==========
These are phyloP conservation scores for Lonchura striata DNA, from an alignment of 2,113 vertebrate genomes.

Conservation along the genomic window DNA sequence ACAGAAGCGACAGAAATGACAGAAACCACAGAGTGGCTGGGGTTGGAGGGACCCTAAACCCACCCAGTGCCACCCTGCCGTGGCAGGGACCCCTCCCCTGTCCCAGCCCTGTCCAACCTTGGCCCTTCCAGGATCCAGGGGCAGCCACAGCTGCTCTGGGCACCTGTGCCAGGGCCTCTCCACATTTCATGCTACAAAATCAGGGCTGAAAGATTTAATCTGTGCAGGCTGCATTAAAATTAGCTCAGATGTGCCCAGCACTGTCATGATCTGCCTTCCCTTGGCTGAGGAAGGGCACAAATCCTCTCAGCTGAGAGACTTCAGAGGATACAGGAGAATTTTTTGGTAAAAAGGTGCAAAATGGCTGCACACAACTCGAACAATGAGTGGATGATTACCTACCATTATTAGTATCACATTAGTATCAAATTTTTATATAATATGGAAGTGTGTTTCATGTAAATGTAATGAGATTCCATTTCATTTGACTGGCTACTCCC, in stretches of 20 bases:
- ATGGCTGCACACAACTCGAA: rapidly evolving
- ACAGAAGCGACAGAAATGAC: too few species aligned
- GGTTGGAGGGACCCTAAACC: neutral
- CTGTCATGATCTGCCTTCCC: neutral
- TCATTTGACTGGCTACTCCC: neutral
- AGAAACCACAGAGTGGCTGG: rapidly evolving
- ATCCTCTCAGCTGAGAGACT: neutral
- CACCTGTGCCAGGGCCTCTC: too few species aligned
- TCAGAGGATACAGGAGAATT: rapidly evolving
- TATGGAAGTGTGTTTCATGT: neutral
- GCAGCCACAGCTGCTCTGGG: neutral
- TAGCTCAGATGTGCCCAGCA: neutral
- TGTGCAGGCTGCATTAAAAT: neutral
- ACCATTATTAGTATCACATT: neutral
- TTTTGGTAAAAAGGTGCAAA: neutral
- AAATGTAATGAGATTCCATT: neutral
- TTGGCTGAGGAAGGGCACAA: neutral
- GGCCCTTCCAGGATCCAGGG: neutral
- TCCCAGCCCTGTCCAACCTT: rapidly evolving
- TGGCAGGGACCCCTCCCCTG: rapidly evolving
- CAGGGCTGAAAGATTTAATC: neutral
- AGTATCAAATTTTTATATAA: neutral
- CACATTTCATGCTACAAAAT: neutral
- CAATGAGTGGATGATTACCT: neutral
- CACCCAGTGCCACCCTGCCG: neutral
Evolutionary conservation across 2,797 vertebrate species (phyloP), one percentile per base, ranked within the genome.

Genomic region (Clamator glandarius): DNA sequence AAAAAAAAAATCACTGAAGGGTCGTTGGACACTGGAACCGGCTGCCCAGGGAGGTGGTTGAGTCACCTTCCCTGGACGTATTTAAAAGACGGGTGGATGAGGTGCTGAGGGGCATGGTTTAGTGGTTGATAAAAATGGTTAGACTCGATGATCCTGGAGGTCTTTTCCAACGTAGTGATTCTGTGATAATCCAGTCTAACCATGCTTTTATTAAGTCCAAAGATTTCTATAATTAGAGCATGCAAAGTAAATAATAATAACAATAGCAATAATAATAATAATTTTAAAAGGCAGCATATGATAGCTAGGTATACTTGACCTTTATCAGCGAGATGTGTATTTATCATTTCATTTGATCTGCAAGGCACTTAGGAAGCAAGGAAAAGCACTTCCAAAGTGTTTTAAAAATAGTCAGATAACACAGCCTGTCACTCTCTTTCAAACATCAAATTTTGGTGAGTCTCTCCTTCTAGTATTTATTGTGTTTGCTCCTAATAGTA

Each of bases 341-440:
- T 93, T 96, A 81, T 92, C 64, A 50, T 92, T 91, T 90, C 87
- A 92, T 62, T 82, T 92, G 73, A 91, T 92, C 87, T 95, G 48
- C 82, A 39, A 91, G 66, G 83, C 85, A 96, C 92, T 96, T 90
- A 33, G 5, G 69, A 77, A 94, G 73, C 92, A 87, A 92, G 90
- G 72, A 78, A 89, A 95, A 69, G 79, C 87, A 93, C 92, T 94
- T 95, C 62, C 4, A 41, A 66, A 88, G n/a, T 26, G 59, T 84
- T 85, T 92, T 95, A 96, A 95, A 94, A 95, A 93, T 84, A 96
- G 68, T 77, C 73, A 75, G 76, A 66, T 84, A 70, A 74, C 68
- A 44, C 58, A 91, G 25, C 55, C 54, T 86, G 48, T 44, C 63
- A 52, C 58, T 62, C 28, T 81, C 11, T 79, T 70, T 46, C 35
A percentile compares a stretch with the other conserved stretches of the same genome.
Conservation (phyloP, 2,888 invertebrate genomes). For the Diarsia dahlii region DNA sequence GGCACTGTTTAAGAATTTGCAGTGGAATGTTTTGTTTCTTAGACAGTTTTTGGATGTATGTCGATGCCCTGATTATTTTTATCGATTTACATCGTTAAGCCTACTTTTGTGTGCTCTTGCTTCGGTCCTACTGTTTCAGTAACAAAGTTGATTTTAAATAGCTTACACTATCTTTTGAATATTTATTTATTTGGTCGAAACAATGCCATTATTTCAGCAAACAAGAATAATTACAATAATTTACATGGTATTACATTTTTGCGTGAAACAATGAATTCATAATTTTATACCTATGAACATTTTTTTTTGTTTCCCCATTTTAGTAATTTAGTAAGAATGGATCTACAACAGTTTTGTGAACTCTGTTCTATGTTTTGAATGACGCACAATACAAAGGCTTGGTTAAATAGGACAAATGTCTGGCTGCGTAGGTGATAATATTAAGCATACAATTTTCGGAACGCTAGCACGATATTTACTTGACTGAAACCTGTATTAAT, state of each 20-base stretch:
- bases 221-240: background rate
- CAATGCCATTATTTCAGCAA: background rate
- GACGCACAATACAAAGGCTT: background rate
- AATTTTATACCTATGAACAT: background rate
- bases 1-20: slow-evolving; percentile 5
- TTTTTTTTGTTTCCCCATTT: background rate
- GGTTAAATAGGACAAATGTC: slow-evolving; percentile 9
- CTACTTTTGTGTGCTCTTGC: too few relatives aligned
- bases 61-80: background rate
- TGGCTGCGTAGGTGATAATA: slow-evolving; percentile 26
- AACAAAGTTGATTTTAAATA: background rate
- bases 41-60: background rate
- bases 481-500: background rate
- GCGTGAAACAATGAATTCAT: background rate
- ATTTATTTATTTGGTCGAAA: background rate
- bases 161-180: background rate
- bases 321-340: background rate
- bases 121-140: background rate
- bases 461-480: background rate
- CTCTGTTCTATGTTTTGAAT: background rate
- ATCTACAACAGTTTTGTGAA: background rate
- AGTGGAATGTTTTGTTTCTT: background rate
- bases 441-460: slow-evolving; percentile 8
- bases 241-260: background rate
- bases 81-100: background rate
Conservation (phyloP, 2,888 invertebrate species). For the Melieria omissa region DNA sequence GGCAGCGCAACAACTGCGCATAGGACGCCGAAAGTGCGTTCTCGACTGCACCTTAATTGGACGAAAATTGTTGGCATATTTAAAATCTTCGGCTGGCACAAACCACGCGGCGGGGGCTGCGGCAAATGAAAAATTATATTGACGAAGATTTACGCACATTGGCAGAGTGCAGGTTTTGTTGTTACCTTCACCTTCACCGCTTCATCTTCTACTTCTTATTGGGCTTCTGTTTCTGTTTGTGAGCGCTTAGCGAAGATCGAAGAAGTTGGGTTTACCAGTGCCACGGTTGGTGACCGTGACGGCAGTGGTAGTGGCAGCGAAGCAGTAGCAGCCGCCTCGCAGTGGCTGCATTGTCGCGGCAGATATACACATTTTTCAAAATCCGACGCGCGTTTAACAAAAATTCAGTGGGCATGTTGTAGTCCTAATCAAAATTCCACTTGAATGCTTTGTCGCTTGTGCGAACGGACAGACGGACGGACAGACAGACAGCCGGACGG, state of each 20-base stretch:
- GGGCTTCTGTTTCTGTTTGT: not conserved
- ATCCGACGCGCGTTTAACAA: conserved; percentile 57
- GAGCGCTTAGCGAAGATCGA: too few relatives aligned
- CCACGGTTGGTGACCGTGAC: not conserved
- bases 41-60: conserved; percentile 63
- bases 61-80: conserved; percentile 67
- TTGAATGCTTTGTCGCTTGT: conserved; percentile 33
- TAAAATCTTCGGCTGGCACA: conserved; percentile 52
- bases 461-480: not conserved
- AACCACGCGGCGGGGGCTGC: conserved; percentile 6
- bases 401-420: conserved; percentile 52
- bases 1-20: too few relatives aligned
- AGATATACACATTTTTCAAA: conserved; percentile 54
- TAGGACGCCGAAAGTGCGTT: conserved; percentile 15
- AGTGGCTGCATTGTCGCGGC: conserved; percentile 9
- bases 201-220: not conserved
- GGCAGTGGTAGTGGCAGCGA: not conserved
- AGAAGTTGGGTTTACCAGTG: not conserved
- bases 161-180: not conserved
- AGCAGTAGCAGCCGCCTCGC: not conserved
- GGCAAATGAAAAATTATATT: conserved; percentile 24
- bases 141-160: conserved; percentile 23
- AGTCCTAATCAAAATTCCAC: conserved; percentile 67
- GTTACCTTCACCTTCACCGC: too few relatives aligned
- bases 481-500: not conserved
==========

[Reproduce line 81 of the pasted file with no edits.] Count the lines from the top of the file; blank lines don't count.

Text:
- AGATATACACATTTTTCAAA: conserved; percentile 54